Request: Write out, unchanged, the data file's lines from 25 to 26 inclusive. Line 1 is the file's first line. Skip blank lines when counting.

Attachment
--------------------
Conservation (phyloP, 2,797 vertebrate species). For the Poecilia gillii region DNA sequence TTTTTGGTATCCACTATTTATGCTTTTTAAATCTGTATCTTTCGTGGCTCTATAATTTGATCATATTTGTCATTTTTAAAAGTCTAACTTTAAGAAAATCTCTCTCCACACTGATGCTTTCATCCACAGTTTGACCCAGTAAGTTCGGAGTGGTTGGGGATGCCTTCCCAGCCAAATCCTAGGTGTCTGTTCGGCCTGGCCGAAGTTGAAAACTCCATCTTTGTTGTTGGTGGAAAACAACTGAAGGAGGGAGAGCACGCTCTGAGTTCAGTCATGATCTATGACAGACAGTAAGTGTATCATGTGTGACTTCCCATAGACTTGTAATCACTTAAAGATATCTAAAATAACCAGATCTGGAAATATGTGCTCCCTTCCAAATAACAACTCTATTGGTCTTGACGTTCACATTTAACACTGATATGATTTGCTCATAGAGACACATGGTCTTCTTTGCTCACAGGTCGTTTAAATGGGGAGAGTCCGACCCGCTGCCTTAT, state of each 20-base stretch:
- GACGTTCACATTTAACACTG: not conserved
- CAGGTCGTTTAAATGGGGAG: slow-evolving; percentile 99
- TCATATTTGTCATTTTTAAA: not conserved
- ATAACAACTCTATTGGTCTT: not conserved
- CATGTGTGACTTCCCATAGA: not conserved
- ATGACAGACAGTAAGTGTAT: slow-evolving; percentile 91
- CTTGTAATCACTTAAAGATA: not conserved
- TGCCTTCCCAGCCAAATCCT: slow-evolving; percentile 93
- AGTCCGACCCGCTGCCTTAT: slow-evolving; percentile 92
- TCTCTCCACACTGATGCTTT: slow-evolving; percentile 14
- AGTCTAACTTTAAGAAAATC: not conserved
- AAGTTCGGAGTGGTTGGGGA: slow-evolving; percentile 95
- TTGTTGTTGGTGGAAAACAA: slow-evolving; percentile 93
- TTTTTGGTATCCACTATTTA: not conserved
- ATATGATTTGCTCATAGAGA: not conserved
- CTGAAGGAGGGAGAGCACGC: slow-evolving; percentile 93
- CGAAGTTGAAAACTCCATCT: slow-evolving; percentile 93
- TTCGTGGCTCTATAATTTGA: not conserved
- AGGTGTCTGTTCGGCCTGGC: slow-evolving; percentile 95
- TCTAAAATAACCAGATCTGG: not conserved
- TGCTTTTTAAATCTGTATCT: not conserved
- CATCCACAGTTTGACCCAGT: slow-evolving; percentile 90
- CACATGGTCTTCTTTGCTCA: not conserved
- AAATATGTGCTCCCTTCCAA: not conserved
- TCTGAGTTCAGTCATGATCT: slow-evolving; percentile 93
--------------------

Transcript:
- AAATATGTGCTCCCTTCCAA: not conserved
- TCTGAGTTCAGTCATGATCT: slow-evolving; percentile 93